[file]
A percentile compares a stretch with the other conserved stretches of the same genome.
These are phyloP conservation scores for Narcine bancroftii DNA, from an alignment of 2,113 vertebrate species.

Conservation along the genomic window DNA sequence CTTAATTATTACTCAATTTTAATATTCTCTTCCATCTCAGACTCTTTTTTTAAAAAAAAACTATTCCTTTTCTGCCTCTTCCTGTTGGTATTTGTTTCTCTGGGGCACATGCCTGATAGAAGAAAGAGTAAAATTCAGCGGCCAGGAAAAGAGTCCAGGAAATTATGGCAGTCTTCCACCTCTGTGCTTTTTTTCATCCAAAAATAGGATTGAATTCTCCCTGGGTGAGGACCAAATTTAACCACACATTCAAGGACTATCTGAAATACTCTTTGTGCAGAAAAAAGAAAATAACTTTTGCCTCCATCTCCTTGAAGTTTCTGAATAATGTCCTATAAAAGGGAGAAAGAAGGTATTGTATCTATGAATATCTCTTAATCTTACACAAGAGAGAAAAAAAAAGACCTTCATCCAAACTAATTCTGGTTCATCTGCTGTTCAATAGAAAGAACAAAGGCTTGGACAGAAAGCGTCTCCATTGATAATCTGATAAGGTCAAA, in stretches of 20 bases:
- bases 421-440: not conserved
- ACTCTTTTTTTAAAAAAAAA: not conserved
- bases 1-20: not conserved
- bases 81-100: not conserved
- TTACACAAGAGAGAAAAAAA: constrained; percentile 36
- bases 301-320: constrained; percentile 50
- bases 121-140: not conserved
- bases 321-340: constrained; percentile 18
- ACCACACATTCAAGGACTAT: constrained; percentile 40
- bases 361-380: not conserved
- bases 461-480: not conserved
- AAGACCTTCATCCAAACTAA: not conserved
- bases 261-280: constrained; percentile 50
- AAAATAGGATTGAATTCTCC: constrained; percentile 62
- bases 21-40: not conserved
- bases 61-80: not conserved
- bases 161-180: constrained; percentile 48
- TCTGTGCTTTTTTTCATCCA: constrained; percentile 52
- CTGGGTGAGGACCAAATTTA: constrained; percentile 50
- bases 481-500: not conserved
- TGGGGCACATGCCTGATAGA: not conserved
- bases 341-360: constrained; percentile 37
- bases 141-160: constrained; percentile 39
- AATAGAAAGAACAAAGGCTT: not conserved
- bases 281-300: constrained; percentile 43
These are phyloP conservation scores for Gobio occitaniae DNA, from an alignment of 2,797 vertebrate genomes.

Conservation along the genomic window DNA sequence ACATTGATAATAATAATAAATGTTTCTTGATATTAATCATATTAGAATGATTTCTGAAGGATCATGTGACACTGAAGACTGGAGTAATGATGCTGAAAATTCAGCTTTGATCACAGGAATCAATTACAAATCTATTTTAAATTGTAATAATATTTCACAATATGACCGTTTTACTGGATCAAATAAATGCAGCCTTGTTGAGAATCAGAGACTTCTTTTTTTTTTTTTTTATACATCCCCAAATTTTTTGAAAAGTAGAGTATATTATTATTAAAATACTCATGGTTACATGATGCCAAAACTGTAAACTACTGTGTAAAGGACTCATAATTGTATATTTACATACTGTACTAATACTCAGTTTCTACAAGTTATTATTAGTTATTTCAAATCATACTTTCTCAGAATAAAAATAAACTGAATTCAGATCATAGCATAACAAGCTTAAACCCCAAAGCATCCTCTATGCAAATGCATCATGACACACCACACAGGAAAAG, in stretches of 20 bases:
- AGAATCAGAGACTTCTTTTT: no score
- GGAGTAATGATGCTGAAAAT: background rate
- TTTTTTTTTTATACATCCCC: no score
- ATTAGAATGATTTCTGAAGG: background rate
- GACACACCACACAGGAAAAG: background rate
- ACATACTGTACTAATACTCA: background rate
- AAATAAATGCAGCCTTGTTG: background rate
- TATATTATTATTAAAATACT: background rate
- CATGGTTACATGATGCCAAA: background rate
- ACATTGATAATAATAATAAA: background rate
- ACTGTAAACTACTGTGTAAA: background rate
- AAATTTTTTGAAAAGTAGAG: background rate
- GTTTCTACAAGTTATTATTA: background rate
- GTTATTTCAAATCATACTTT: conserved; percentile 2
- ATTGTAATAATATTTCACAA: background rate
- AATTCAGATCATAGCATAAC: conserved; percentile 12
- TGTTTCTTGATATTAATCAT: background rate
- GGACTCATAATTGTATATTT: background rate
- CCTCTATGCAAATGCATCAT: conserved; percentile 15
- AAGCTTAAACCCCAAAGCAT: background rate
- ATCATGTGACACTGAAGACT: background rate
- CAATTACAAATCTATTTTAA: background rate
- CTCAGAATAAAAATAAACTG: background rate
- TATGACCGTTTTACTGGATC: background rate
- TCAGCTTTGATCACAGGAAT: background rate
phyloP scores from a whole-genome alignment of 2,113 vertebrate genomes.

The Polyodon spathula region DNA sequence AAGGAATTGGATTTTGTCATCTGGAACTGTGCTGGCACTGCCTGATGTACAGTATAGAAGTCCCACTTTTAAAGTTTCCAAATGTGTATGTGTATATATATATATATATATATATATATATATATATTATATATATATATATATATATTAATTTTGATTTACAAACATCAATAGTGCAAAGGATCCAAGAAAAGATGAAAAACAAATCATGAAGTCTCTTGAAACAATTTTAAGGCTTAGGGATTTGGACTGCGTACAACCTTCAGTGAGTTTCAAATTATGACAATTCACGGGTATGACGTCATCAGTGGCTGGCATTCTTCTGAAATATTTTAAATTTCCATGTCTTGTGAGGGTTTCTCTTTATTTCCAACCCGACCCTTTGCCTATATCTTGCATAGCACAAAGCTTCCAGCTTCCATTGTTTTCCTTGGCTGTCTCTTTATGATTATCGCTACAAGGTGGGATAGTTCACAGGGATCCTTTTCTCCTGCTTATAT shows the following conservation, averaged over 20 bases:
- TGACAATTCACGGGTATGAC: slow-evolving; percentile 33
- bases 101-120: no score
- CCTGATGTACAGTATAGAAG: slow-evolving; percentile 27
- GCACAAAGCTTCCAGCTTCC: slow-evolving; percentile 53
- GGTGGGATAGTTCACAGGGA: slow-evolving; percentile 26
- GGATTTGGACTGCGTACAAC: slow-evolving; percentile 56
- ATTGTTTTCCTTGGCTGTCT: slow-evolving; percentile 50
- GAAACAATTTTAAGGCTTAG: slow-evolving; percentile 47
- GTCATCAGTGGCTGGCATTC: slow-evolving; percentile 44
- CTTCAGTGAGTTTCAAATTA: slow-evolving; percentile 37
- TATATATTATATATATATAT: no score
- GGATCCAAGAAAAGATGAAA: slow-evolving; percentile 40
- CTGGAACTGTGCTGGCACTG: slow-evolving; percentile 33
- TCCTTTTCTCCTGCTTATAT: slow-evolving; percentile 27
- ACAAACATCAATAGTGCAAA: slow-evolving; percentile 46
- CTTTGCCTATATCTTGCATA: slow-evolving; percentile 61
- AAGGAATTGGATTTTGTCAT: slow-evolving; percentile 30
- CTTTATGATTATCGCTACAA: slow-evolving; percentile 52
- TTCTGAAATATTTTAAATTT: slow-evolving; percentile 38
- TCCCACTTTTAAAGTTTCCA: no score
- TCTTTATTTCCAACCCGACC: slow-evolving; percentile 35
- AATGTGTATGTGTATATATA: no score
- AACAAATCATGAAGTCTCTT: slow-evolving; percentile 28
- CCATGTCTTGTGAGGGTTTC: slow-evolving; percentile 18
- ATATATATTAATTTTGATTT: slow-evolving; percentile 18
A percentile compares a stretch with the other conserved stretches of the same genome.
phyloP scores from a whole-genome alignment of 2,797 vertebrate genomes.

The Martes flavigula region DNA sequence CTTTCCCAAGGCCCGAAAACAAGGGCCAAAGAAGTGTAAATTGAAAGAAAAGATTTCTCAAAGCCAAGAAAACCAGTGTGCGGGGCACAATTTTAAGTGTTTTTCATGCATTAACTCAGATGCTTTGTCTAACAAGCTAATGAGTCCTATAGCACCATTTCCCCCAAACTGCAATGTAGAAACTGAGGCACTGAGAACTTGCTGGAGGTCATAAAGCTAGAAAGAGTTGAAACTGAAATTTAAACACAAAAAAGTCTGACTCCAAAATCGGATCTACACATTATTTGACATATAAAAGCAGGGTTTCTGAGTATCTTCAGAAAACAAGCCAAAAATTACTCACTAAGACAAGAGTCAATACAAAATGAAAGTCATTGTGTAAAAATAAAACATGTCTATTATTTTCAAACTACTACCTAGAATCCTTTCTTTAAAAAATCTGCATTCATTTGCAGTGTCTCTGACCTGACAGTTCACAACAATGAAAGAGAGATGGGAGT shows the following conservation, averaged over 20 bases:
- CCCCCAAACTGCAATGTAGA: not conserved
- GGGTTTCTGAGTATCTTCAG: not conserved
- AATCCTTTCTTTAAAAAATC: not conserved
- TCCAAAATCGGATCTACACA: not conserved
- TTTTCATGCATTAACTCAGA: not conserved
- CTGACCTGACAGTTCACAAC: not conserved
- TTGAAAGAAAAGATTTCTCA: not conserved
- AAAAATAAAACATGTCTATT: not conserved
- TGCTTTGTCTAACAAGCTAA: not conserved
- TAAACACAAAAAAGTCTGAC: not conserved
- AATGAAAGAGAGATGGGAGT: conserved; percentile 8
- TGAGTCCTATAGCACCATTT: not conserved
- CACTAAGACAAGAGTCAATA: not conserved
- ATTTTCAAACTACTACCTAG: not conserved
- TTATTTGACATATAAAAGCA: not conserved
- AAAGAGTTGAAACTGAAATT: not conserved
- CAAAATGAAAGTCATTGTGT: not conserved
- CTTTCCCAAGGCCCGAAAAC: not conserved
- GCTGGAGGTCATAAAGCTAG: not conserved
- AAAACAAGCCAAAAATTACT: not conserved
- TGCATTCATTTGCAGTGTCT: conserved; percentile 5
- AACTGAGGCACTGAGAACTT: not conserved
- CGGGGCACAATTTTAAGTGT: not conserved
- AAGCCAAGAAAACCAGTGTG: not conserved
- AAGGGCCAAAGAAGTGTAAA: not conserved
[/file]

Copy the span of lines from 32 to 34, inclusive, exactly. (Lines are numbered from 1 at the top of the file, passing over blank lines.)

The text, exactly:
- GGAGTAATGATGCTGAAAAT: background rate
- TTTTTTTTTTATACATCCCC: no score
- ATTAGAATGATTTCTGAAGG: background rate